“We will leave you where you can be found by your kind. It will be a difficult journey. You must rest. We leave when the sun rises.”
He reached out to touch the man’s arm. “Please, tell me who you are. Are you Paiute? Are you part of Winnemucca’s people?”
“I am Gray Eagle. We will care for you until we part ways. She will bring you food now, and then you will rest.”
He rose and left the tent. The woman brought the food then helped him lay down to sleep. Everything still hurt and his left arm was numb. He didn’t know how he would be able to travel. He felt so tired. He closed his eyes and sleep overtook him once more.
It was the pain that woke him up; so much pain. He gasped, cried out, tried to make it stop. Something held him still. A voice cut through the fog and the pain. He knew the voice. He tried to answer. He was cold again and the pain wouldn’t stop.
Hands gently held his head. Warm breath was brushing his face. Words were spoken, trying to get him to respond.
“Adam, Adam. Open your eyes. God, please. Open your eyes.”
A sound escaped his frozen lips. Barely a breath. “Joe?”
“Oh God, yes, yes. It’s me. You’re going to be okay. I’ll get you home. Just hang on. Please stay with me, Adam. Please.” He could sense pain and sorrow, fear in the voice.
Gentle hands drew him close to a warm body; held him tightly. He relaxed. He would be okay now. His brother was with him.
“I heard the shots and tried to find you. I hunted for you for four days. I finally found you on the ridge about five miles from the old Paiute camp. You had furs wrapped all around you with food and water nearby. You were nearly frozen and barely breathing. How did you get there? That was miles from where we were hunting.”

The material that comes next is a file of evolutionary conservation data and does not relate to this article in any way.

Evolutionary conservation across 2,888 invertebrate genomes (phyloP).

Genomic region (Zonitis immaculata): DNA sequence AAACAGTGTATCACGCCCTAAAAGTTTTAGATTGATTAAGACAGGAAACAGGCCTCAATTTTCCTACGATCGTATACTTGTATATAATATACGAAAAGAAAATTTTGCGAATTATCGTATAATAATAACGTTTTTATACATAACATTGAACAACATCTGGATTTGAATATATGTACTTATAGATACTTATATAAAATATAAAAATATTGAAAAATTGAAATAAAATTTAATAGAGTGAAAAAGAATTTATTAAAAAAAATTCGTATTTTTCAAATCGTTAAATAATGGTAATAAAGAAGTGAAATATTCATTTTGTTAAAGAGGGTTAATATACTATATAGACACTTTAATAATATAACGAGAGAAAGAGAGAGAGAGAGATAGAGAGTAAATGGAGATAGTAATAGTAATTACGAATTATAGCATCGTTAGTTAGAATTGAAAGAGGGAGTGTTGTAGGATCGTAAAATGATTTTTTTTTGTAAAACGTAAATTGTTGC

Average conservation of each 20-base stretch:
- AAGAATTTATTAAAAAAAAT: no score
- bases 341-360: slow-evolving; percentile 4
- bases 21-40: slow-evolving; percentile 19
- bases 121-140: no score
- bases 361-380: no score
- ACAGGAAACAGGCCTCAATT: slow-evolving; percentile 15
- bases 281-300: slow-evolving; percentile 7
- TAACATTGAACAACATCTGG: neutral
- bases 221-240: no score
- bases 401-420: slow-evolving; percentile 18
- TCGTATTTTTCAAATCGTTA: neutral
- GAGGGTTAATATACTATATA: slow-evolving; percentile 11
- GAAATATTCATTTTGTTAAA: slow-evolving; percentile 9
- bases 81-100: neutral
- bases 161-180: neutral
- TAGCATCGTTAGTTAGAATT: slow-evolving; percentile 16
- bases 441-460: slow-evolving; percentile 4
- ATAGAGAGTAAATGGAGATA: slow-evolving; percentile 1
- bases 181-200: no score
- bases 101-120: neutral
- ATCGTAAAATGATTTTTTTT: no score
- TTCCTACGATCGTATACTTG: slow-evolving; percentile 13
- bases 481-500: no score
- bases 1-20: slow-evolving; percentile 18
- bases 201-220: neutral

Adam basked in the warmth of the fire Joe had built. His left arm had been bandaged and feeling was coming back to the fingers at least. Joe had also wrapped Adam’s ribs which made breathing a lot easier. They were waiting for their father and brother to arrive and take them home. Joe had a ranch hand with him and sent the man back to the ranch to get help and transportation for Adam.
“I don’t know what happened Joe. I was near the lake about to shoot a large buck when I felt pain in my left arm. I fell and hurt my ribs somehow. I managed to get to the rifle and fire some shots before I blacked out.”
Joe had already told Adam the injury was from an arrow but he never found the source.
“I remember trying to get home but the pain and a fever confused me. The next thing I remember is being in a tent with two Paiutes, a man and a woman, and their baby. It’s so foggy; I can’t piece anything together Joe. The man said they had to leave and they would leave me where I could be found. He said his name was Gray Eagle. I don’t know why I remember that part. I’ve never heard of him.”
Joe had a stunned look on his face. “Are you sure about any of that? There were no tracks around where I found you. No tent or other structure. The Paiute camp has been abandoned for two months now since they moved north for the winter. You really don’t know who Gray Eagle is, do you?”
“No, why should I? Joe, what is it?”
“Adam, I remember Pa telling me a story one time, a legend, about an Indian named Gray Eagle. He stayed behind with his pregnant wife when the tribe moved to their winter home. They couldn’t travel until the baby was born. They never made it to the new camp but somehow the baby did. The baby was, is, Chief Winnemucca, Adam.” Joe went silent, studying his brother’s face.
Adam had no words. He only knew what he had experienced, or thought he had. The brothers just sat there in silence as the truth sank in. Joe knew someone had cared for his brother, but they would never know what really had happened.
Joe and Adam managed to smile at the same time. Both nodded and looked up, giving thanks for the help that had been given. The fire flickered upon each brother’s face as the sun set over the lake.
“So do not fear; for I am with you; do not be dismayed, for I am your God. I will strengthen you and help you; I will uphold you with my righteous right hand.” Is. 41:10
Other Stories by this Author
- A Brother’s Treasure (by AC1830)
- A Brother’s Heartache (by AC1830)
- The Long Night (by AC1830)
- Hop Sing’s Fortune Cookies (by AC1830)
- Takin’ a Break (by AC1830)